There are several trigger points that create pain in the ear. neuromuscular assessment can help to pinpoint the right one.
This referral point of trigger point focuses in the ear and spread through the jaw. This trigger point is a knot deep in the masseter of the jaw, just in front of the ear.
People usually complain about an earache and some jaw tension. Sometimes they complain about a roaring in the ear or some other form of tinnitus. At times, when the trigger point is most severe, there is sharp pain deep in the ear with a sickly ache in the jaw.
Usually clients don’t complain to their massage therapist about this kind of earache and jaw pain. Unless they know that trigger points cause earaches and that their massage therapist can help with that, they only complain about this as an incidental comment. They may even miss the session to seek antibiotics. This earache continues or recurs after the antibiotics finish.
Clients may be savvy to their TMJ issue from previous treatment. They may also realize that they get more ear pain when they chew or stretch their jaw. Even though this trigger point doesn’t usually create restrictions when opening the jaw, it does create pain around to the TMJ. It often occurs with other TMJ trigger point patterns. I have seen this pattern linger after the client has extensive dentistry and antibiotics to address the ear and jaw pain.
This, like other masseter trigger points, is usually activated by unusual jaw activity, like crunching ice, busting popcorn kernels, or chewing on toothpicks. A bad tooth can also cause a deviant chewing pattern that aggravates this trigger point. Nearby joint problems, especially a displaced atlas, are usually a part of perpetuating this pattern.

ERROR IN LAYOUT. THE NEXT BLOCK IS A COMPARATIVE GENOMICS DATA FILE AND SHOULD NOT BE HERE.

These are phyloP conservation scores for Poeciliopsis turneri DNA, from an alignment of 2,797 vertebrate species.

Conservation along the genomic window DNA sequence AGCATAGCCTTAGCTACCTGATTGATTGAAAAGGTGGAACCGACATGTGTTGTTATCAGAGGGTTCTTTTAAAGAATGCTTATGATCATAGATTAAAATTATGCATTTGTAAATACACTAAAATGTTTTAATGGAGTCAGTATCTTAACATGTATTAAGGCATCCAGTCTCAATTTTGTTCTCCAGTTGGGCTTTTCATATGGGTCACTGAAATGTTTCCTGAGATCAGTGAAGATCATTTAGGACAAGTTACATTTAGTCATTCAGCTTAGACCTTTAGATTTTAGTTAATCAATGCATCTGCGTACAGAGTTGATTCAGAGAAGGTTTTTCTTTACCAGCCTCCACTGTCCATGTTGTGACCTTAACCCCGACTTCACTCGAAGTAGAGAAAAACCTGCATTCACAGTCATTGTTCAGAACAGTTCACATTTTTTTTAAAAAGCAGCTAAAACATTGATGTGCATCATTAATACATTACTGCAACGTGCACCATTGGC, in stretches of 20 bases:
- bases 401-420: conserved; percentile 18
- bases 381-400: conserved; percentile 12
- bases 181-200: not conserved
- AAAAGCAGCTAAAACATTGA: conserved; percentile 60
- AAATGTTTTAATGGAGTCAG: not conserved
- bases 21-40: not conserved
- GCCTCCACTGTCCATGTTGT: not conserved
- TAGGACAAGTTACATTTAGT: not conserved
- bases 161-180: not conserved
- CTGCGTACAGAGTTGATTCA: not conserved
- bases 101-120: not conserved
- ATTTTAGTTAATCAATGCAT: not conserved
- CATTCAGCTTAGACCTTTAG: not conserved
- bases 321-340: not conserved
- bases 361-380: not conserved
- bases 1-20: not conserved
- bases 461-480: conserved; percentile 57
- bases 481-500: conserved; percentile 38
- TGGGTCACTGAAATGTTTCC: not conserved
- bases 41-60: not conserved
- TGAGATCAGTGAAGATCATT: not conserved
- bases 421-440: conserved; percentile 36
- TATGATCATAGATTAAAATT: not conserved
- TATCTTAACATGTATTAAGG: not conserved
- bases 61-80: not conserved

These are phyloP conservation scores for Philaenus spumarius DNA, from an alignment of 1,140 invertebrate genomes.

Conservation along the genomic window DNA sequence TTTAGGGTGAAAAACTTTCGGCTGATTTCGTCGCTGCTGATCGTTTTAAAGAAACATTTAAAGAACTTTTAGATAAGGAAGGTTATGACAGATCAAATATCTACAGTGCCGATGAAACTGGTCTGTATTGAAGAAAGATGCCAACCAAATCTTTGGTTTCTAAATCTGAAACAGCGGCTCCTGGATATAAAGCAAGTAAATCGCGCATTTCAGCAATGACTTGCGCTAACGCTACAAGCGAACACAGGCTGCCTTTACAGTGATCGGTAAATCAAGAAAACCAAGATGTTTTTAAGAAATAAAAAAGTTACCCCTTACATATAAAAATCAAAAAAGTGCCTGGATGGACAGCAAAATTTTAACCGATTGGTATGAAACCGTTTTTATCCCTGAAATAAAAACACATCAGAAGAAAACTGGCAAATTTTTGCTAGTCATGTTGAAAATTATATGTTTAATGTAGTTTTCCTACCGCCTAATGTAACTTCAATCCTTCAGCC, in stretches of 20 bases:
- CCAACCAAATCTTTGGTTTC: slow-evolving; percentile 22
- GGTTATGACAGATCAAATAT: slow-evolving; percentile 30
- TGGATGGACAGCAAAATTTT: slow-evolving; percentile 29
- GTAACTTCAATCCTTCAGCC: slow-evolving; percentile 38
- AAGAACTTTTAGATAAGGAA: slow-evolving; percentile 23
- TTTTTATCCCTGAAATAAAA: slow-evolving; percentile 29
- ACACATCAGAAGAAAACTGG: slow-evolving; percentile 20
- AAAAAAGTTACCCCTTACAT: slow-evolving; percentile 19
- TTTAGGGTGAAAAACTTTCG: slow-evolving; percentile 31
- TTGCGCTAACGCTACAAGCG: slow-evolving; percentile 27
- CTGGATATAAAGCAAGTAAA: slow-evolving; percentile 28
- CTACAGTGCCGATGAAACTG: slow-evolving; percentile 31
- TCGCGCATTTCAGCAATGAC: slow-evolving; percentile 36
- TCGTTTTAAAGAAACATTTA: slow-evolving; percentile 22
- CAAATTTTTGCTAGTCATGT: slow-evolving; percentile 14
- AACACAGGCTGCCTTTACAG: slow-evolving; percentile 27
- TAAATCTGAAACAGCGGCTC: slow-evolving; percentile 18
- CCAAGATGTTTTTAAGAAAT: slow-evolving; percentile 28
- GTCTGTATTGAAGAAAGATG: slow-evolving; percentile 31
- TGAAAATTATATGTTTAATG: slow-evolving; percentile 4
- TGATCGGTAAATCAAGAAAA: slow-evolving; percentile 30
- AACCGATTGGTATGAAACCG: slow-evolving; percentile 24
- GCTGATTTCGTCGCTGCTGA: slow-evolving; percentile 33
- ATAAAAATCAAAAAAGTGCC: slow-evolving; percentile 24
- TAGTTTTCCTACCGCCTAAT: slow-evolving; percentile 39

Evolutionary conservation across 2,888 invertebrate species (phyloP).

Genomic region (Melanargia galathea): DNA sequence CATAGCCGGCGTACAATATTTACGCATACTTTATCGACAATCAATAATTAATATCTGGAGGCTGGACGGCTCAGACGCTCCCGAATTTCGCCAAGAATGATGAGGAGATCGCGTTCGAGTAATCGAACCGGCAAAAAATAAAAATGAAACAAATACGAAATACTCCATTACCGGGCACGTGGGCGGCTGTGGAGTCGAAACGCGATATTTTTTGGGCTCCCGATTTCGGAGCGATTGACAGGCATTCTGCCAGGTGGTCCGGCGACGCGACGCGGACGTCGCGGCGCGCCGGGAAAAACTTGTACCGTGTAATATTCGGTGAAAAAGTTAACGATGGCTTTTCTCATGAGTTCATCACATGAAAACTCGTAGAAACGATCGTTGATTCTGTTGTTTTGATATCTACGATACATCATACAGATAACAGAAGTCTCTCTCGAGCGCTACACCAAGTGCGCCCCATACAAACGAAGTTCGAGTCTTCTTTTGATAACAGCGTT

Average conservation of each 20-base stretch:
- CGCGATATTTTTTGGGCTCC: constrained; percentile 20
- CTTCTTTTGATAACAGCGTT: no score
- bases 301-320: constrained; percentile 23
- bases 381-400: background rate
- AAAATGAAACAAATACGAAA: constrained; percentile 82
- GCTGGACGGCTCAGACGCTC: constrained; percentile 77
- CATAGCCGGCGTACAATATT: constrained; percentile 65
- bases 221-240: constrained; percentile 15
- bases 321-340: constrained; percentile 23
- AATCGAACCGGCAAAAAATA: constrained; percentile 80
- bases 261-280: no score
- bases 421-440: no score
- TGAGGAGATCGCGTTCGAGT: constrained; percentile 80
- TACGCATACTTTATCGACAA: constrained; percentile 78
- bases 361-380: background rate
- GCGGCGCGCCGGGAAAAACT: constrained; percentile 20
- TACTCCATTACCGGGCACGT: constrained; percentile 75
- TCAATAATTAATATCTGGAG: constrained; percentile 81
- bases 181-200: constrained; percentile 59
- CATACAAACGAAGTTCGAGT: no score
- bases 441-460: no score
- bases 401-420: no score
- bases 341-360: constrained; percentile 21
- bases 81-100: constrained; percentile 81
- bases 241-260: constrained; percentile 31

A little ice and stretch on the jaw may produce temporary relief. Pressing on the trigger may produce relief but it is also easy to further aggravate it. This referral has similarities to the referral of sternocleidomastoid, rectus capitis anterior and longissimus capitis. Your neuromuscular therapist or craniostructural therapist is trained to sort that out and deal with the underlying problems to create lasting relief.
The trigger points are in the belly of the masseter just behind the roots of the teeth. It usually feels knotted and sensitive. Pressing on this knotted muscle makes the sensation in the tooth and roots flare up with a little relief afterward. It is easy to aggravate the trigger point and the tooth infection this way. Try Ice and Stretch on your jaw and you’re more likely to get temporary relief.
See your neuromuscular therapist or craniostructural therapist for lasting relief.
This post is part of a series on trigger points that are connected with tooth pain. It is intended to help one to understand how tooth pain is generated by trigger points and how to relieve tooth pain by releasing trigger points. It is not intended to encourage anyone to avoid proper dental care. Even when the pain is generated by trigger points, the chemical irritants in the referral pattern impact the tooth and gums adversely and your teeth should be checked by a dentist.
Masseter is thick and, pound for pound, one of the strongest muscles of the body. This is seldom released with lasting relief with direct work on the trigger points. Cranial work, upper cervical alignment and softer modalities like stretching and oral motor therapies make this work more tolerable to the client, easier on the therapist and support global changes that make for lasting relief.
There are a number of other patterns in the teeth.
Other masseter trigger points refers into lower jaw and brow. Diagastricus also refers into the lower teeth.
Other muscles refer into the ear: sternocleidomastoid, lateral pterygoid and rectus capitis.
Tony Preston has written and taught about anatomy, trigger points, sensory integration and cranial therapies since the mid-90s. He has a practice in Atlanta, Georgia where he sees clients.
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